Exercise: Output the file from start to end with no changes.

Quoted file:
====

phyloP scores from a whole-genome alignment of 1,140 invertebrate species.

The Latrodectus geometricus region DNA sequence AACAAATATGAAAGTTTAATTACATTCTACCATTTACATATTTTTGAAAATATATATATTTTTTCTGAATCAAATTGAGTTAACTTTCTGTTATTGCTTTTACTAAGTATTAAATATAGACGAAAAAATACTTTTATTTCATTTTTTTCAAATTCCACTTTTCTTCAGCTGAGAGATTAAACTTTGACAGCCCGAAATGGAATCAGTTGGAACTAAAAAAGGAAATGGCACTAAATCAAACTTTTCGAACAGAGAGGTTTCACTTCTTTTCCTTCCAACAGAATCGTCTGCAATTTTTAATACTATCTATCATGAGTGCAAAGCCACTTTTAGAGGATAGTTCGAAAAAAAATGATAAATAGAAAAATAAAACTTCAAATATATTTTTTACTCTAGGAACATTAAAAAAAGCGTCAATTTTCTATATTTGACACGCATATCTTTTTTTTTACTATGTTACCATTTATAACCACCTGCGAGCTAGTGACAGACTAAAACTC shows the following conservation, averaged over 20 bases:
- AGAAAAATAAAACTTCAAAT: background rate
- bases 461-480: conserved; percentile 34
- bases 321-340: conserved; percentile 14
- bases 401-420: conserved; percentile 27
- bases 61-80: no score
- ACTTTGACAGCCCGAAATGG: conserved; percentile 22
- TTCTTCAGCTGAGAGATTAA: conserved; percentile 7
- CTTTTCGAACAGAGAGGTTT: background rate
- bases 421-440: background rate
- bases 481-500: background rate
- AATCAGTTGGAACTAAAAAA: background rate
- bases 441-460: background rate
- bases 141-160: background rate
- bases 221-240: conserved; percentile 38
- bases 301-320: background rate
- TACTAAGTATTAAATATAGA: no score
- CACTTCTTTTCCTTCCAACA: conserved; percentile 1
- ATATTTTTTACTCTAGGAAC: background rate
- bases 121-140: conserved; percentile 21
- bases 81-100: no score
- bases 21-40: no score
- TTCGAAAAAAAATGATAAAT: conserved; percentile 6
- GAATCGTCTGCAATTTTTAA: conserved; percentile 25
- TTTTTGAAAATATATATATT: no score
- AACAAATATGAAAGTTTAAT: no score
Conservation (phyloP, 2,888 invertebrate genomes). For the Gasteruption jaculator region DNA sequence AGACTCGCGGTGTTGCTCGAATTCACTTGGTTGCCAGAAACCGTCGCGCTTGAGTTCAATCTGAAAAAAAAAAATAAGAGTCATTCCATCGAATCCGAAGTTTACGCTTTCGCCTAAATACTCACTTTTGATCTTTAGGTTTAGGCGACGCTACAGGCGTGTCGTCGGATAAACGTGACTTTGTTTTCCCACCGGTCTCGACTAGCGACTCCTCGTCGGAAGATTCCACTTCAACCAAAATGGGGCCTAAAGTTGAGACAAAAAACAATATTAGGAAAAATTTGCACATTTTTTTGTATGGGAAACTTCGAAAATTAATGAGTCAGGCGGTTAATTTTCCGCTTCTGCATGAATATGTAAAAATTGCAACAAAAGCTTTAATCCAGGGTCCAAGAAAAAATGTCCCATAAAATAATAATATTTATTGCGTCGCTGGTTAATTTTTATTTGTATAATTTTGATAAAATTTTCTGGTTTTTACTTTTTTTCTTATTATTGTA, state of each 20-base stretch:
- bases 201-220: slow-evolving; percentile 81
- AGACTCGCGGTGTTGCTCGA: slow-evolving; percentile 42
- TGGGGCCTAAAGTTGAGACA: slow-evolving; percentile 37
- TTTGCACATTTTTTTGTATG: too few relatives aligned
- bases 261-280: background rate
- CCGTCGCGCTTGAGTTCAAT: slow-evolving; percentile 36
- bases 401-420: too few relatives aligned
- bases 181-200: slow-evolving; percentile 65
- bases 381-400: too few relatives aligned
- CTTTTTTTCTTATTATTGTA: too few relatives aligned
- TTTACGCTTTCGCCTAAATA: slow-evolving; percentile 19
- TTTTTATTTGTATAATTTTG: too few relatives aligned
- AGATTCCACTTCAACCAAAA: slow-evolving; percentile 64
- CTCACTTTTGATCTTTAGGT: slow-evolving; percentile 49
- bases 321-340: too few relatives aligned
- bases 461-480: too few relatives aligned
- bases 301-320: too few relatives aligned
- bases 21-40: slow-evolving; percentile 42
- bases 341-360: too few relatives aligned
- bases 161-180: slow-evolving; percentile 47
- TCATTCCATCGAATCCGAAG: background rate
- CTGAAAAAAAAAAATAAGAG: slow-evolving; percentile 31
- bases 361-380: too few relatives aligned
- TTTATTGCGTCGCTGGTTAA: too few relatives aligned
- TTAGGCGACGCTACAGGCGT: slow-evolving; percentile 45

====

phyloP scores from a whole-genome alignment of 1,140 invertebrate species.

The Latrodectus geometricus region DNA sequence AACAAATATGAAAGTTTAATTACATTCTACCATTTACATATTTTTGAAAATATATATATTTTTTCTGAATCAAATTGAGTTAACTTTCTGTTATTGCTTTTACTAAGTATTAAATATAGACGAAAAAATACTTTTATTTCATTTTTTTCAAATTCCACTTTTCTTCAGCTGAGAGATTAAACTTTGACAGCCCGAAATGGAATCAGTTGGAACTAAAAAAGGAAATGGCACTAAATCAAACTTTTCGAACAGAGAGGTTTCACTTCTTTTCCTTCCAACAGAATCGTCTGCAATTTTTAATACTATCTATCATGAGTGCAAAGCCACTTTTAGAGGATAGTTCGAAAAAAAATGATAAATAGAAAAATAAAACTTCAAATATATTTTTTACTCTAGGAACATTAAAAAAAGCGTCAATTTTCTATATTTGACACGCATATCTTTTTTTTTACTATGTTACCATTTATAACCACCTGCGAGCTAGTGACAGACTAAAACTC shows the following conservation, averaged over 20 bases:
- AGAAAAATAAAACTTCAAAT: background rate
- bases 461-480: conserved; percentile 34
- bases 321-340: conserved; percentile 14
- bases 401-420: conserved; percentile 27
- bases 61-80: no score
- ACTTTGACAGCCCGAAATGG: conserved; percentile 22
- TTCTTCAGCTGAGAGATTAA: conserved; percentile 7
- CTTTTCGAACAGAGAGGTTT: background rate
- bases 421-440: background rate
- bases 481-500: background rate
- AATCAGTTGGAACTAAAAAA: background rate
- bases 441-460: background rate
- bases 141-160: background rate
- bases 221-240: conserved; percentile 38
- bases 301-320: background rate
- TACTAAGTATTAAATATAGA: no score
- CACTTCTTTTCCTTCCAACA: conserved; percentile 1
- ATATTTTTTACTCTAGGAAC: background rate
- bases 121-140: conserved; percentile 21
- bases 81-100: no score
- bases 21-40: no score
- TTCGAAAAAAAATGATAAAT: conserved; percentile 6
- GAATCGTCTGCAATTTTTAA: conserved; percentile 25
- TTTTTGAAAATATATATATT: no score
- AACAAATATGAAAGTTTAAT: no score
Conservation (phyloP, 2,888 invertebrate genomes). For the Gasteruption jaculator region DNA sequence AGACTCGCGGTGTTGCTCGAATTCACTTGGTTGCCAGAAACCGTCGCGCTTGAGTTCAATCTGAAAAAAAAAAATAAGAGTCATTCCATCGAATCCGAAGTTTACGCTTTCGCCTAAATACTCACTTTTGATCTTTAGGTTTAGGCGACGCTACAGGCGTGTCGTCGGATAAACGTGACTTTGTTTTCCCACCGGTCTCGACTAGCGACTCCTCGTCGGAAGATTCCACTTCAACCAAAATGGGGCCTAAAGTTGAGACAAAAAACAATATTAGGAAAAATTTGCACATTTTTTTGTATGGGAAACTTCGAAAATTAATGAGTCAGGCGGTTAATTTTCCGCTTCTGCATGAATATGTAAAAATTGCAACAAAAGCTTTAATCCAGGGTCCAAGAAAAAATGTCCCATAAAATAATAATATTTATTGCGTCGCTGGTTAATTTTTATTTGTATAATTTTGATAAAATTTTCTGGTTTTTACTTTTTTTCTTATTATTGTA, state of each 20-base stretch:
- bases 201-220: slow-evolving; percentile 81
- AGACTCGCGGTGTTGCTCGA: slow-evolving; percentile 42
- TGGGGCCTAAAGTTGAGACA: slow-evolving; percentile 37
- TTTGCACATTTTTTTGTATG: too few relatives aligned
- bases 261-280: background rate
- CCGTCGCGCTTGAGTTCAAT: slow-evolving; percentile 36
- bases 401-420: too few relatives aligned
- bases 181-200: slow-evolving; percentile 65
- bases 381-400: too few relatives aligned
- CTTTTTTTCTTATTATTGTA: too few relatives aligned
- TTTACGCTTTCGCCTAAATA: slow-evolving; percentile 19
- TTTTTATTTGTATAATTTTG: too few relatives aligned
- AGATTCCACTTCAACCAAAA: slow-evolving; percentile 64
- CTCACTTTTGATCTTTAGGT: slow-evolving; percentile 49
- bases 321-340: too few relatives aligned
- bases 461-480: too few relatives aligned
- bases 301-320: too few relatives aligned
- bases 21-40: slow-evolving; percentile 42
- bases 341-360: too few relatives aligned
- bases 161-180: slow-evolving; percentile 47
- TCATTCCATCGAATCCGAAG: background rate
- CTGAAAAAAAAAAATAAGAG: slow-evolving; percentile 31
- bases 361-380: too few relatives aligned
- TTTATTGCGTCGCTGGTTAA: too few relatives aligned
- TTAGGCGACGCTACAGGCGT: slow-evolving; percentile 45